Flood and the Fraser
With rivers come risk — including the risk of flood. For the past 17 years, the Fraser Basin Council has worked to support provincial and local authorities in carrying out their respective responsibilities for flood mitigation on the Fraser and other river systems.
Most years there is flood, or risk of flood, somewhere in British Columbia. During the 2012 spring freshet on the Fraser, Prince George, Chilliwack and Langley were among the communities that faced flooding in low-lying areas.
The risk of catastrophic loss from flood is greatest in the Lower Fraser because of a large population (over 300,000 people) and significant residential, commercial, industrial, utilities and transportation infrastructure in the floodplain. The Fraser Valley and other parts of the Fraser Basin have experienced two major floods of record, the largest in 1894 and the second largest in 1948. Scientists predict that there is a one-in-three chance that a flood of similar magnitude will occur within the next 50 years.
Preventive planning and floodproofing are critical since a major flood today would have severe social, economic and environmental consequences. These include risk of injury and loss of life, billions of dollars in damage to private and public property, temporary loss of infrastructure and community services, disruption of business and trade, degradation of water quality and harmful impacts on fish and wildlife habitat.
A Look Back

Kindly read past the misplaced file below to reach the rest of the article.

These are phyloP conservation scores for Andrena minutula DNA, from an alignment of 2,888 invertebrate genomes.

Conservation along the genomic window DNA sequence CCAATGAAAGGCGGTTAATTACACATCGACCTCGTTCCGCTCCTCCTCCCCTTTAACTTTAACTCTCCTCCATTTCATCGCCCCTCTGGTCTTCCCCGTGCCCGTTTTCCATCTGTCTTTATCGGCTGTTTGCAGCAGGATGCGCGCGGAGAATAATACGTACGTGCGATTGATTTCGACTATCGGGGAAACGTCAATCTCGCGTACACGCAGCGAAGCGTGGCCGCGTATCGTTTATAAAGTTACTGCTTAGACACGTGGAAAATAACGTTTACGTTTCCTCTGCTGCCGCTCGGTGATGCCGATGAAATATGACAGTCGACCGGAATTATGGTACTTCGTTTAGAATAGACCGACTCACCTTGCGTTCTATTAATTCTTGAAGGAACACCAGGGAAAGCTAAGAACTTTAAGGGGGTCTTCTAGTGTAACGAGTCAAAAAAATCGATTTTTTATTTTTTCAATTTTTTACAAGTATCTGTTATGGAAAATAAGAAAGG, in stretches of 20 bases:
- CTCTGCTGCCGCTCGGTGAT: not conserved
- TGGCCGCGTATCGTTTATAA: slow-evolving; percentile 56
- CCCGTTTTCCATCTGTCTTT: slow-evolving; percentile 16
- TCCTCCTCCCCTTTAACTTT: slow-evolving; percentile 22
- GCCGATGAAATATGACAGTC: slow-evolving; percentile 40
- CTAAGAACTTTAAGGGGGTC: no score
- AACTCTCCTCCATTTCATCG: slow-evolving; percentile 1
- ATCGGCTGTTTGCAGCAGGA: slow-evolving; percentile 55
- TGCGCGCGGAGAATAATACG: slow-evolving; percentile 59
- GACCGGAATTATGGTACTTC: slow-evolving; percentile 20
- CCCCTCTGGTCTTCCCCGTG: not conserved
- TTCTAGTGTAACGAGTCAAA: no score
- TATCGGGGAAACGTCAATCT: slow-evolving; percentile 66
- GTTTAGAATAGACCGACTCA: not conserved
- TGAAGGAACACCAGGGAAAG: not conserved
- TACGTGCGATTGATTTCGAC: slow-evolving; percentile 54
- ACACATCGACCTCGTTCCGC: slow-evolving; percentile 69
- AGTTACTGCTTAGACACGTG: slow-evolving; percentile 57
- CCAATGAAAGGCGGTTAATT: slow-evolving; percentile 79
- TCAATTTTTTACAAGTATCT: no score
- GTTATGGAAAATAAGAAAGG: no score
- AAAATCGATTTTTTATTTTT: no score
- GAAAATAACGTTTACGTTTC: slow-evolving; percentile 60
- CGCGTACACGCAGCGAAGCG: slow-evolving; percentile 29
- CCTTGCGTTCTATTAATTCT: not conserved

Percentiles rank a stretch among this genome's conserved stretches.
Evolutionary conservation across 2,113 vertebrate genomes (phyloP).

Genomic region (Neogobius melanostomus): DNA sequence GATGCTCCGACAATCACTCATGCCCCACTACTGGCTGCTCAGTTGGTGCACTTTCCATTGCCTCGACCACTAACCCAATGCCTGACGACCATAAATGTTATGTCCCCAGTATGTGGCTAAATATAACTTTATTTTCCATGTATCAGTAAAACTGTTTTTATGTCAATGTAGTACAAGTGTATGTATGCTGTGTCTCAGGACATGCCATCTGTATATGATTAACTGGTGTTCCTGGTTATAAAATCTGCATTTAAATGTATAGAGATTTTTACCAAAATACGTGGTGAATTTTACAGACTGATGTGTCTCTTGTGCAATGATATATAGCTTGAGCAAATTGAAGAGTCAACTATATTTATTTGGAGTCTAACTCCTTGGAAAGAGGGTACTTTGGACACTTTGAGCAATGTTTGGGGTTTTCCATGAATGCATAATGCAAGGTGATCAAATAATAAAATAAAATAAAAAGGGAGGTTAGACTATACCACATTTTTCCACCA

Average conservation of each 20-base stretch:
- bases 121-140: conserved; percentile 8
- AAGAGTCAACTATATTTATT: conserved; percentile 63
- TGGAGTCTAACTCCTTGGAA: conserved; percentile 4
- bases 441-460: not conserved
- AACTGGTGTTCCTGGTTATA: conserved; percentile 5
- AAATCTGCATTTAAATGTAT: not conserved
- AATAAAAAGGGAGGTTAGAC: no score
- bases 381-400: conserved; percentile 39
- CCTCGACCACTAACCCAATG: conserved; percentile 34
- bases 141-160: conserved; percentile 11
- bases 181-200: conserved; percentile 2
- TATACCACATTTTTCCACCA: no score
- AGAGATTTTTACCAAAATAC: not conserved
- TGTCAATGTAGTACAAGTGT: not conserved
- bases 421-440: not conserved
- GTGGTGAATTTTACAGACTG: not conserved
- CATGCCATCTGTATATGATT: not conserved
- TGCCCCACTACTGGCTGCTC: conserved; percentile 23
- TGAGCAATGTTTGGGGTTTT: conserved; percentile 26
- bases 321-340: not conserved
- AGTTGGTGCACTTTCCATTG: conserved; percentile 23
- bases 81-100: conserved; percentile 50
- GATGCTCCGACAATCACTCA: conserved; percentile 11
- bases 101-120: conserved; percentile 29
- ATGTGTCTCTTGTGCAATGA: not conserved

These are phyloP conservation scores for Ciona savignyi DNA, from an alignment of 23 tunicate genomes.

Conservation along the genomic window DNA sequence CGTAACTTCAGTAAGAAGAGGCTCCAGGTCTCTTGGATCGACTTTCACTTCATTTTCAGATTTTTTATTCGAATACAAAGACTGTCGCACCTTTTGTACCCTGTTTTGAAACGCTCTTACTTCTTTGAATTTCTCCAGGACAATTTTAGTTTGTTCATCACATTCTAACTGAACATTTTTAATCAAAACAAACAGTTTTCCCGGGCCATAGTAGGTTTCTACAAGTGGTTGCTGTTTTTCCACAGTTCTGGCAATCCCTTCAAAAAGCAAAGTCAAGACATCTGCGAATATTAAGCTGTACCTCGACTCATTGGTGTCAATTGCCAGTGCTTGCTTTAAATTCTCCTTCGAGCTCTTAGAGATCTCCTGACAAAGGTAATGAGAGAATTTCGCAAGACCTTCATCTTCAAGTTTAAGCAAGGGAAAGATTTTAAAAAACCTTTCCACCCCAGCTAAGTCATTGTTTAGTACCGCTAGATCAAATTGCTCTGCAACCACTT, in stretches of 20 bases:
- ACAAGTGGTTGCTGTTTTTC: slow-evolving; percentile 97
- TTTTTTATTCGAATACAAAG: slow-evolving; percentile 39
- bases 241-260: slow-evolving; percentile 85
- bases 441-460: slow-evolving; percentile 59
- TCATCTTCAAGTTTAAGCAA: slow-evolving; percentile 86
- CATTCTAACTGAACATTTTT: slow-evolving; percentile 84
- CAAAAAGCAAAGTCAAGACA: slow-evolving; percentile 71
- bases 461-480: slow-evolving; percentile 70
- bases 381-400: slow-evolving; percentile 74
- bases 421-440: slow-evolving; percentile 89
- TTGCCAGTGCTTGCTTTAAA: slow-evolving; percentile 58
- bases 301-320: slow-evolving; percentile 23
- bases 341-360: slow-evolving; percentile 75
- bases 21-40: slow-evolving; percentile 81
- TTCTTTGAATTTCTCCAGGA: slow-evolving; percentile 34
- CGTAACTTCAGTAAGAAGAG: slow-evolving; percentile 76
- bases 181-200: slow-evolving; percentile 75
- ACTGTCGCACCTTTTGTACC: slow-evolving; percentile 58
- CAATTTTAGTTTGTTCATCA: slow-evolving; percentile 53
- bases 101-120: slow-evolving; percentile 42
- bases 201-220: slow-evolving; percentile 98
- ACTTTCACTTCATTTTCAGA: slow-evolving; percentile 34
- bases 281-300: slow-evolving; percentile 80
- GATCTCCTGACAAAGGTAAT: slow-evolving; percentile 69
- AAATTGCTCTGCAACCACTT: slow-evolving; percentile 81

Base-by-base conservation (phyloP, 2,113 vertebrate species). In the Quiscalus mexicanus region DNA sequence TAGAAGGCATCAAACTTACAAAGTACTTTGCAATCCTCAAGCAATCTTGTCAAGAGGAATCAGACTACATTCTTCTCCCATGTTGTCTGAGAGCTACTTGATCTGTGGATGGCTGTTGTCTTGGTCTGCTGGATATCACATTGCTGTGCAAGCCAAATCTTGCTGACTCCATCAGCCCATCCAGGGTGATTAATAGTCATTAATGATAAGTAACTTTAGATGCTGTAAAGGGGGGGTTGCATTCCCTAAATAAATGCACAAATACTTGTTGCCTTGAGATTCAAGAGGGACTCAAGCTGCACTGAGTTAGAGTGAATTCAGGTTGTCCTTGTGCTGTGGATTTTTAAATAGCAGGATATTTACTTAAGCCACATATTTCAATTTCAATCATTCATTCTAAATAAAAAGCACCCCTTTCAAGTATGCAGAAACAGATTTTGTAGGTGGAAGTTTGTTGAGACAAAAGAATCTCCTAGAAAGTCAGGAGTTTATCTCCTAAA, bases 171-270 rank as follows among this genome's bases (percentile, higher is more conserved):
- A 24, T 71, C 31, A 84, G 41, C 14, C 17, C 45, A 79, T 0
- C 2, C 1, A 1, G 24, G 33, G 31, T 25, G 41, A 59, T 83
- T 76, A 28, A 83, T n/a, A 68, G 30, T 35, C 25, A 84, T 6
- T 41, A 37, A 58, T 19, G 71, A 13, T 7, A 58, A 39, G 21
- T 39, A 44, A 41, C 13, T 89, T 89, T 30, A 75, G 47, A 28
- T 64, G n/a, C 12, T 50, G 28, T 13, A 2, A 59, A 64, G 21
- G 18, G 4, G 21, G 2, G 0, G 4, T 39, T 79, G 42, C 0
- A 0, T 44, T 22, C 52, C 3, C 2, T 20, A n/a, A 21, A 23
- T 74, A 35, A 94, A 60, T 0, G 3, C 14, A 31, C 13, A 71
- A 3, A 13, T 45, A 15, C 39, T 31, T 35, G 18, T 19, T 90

The largest Fraser River flood on record was in May, 1894 when rapid snowmelt caused river levels to rise dramatically, triggering flooding from Harrison to Richmond. The flood was massive; however, property damage was limited because settlement was sparse. The next largest Fraser flood of record was in 1948. Because of increased development and population growth in the floodplain, the impacts were much greater than in 1894. According to the Province of BC, this included:
The Province also flags that recent studies show a reoccurrence of the 1894 flood could cause approximately $1 billion in economic damages to the City of Chilliwack and several billion in economic damages to the City of Richmond. Read more on the provincial Dike Management and Safety page.
Since 1948 the Fraser River has not had a flood of this magnitude, although there have been many high water events and limited floods.
Integrated Flood Management
Nature controls the timing and severity of flood events, but communities can reduce the extent of damage through floodplain bylaws, flood protection works, floodproofing measures and emergency flood plans. Combined, these activities provide an integrated approach to flood hazard management.
Today in the Fraser Basin, there are about 600 km of dikes, 400 floodboxes and 100 pump stations to protect communities and infrastructure from flooding. Although dikes and drainage are critical infrastructure, land use planning is also pivotal to minimizing risk of catastrophic loss, and this may include community decisions to limit development and infrastructure in floodplain areas.
Flood Maps for Lower Fraser and BC
See an overview map of the Lower Fraser River, with the floodplain area (illustration purposes only) coloured light blue. It is possible for flooding to occur outside the boundary area. Moreover, boundaries have since been updated in some locations following digital mapping projects of local governments in Mission, Kent, Harrison Hot Springs and Abbotsford.
If you have questions about a location in or near the floodplain, contact your local municipal hall for information. Also check out the following:
Flood preparedness information is available through many BC municipalities. You may also find these websites helpful: